What can I eat to stop my core feeling sore?

Your core muscles are just as likely to feel sore after intense strength training as your glutes or your arms. This DOMS is a positive sign, as it means your training is starting to pay off! There are some nutrients that can help to minimize this muscle soreness.

  • Make sure you’re consuming adequate protein to aid in the repair and building of muscle tissue.
  • Add fruits and vegetables into your post-workout meal, if you’re not already consuming them regularly.

In addition to these staples, research has that polyphenols found in fruits and vegetables like beets, pomegranates and cherries can help minimize post-workout soreness and improve recovery.

A bowl of Centr chef Dan Churchill's Zesty Chicken Salad sits on a table.

The blueberries in Dan’s Zesty Chicken Salad provide around 350mg of polyphenols.

Omega-3 fatty acids have been shown to reduce muscle damage, and can be found in fatty fish, walnuts, chia and flaxseed.

A tray holding four Spicy Walnut Tacos, cooked from a recipe by Centr HIIT HIRT Strength trainer Luke Zocchi, sits on a table.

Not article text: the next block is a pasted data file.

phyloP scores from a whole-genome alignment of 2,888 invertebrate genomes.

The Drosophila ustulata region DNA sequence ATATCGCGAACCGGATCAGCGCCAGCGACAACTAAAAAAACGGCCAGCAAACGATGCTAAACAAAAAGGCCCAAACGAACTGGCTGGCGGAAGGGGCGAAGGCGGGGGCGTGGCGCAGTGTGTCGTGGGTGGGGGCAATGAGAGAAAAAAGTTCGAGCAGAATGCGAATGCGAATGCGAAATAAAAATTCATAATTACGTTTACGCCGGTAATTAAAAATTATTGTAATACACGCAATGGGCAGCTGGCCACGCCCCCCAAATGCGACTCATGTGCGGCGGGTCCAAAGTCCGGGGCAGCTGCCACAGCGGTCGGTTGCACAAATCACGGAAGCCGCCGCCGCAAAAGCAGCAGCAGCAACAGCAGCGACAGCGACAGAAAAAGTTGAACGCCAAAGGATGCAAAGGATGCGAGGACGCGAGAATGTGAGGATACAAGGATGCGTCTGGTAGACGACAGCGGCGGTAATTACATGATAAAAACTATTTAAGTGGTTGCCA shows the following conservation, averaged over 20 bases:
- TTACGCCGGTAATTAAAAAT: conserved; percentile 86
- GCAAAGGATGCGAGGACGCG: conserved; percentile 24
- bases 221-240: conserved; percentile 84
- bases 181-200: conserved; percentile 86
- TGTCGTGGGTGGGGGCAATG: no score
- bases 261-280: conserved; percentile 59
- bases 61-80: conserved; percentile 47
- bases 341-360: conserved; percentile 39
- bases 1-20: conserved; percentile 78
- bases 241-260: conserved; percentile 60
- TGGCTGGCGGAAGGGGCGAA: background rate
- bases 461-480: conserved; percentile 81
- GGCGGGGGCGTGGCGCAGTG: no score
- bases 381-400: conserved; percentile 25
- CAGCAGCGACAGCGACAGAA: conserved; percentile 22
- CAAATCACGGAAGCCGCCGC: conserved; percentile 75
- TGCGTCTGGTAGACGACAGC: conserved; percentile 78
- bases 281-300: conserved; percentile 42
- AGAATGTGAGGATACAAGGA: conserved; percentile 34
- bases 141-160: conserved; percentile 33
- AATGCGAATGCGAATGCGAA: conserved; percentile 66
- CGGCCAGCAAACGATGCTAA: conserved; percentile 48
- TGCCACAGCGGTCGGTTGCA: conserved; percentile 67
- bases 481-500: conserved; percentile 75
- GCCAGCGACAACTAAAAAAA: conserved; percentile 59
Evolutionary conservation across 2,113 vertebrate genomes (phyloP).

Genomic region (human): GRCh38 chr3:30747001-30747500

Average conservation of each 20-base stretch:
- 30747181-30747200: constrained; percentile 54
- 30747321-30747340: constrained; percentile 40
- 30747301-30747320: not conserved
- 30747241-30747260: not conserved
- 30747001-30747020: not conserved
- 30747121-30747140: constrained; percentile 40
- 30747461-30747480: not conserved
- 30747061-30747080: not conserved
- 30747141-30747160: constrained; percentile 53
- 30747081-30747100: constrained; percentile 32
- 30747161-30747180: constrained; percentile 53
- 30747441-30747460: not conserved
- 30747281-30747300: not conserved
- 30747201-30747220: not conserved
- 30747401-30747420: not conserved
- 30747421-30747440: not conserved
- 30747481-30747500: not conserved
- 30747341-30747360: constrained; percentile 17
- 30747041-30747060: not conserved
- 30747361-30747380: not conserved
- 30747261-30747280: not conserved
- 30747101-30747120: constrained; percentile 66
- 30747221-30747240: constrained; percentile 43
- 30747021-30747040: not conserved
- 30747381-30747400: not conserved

For a plant-based source of omega-3s, don’t go past Luke’s Spicy Walnut Tacos.

Magnesium has also been shown to play a role in reducing muscle soreness. You’ll find this nutrient in plant foods such as pumpkin seeds, avocado, quinoa, almonds and legumes.

The Tex-Mex Black Bean Fajita Bowl, from the Centr meal plan.

The beans, avocado and quinoa in this simple Tex-Mex Black Bean Fajita Bowl are all great sources of magnesium.

Angie Asche

Sports dietitian Angie Asche will power your plate with no-nonsense food advice. Founder of Eleat Sports Nutrition, Angie works with MLB, NFL and NHL athletes to get the best from their bodies. With a Masters of Science in Nutrition & Physical Performance, and as a certified exercise physiologist and personal trainer, she’s got the expertise you need to achieve your goals.

Angie Asche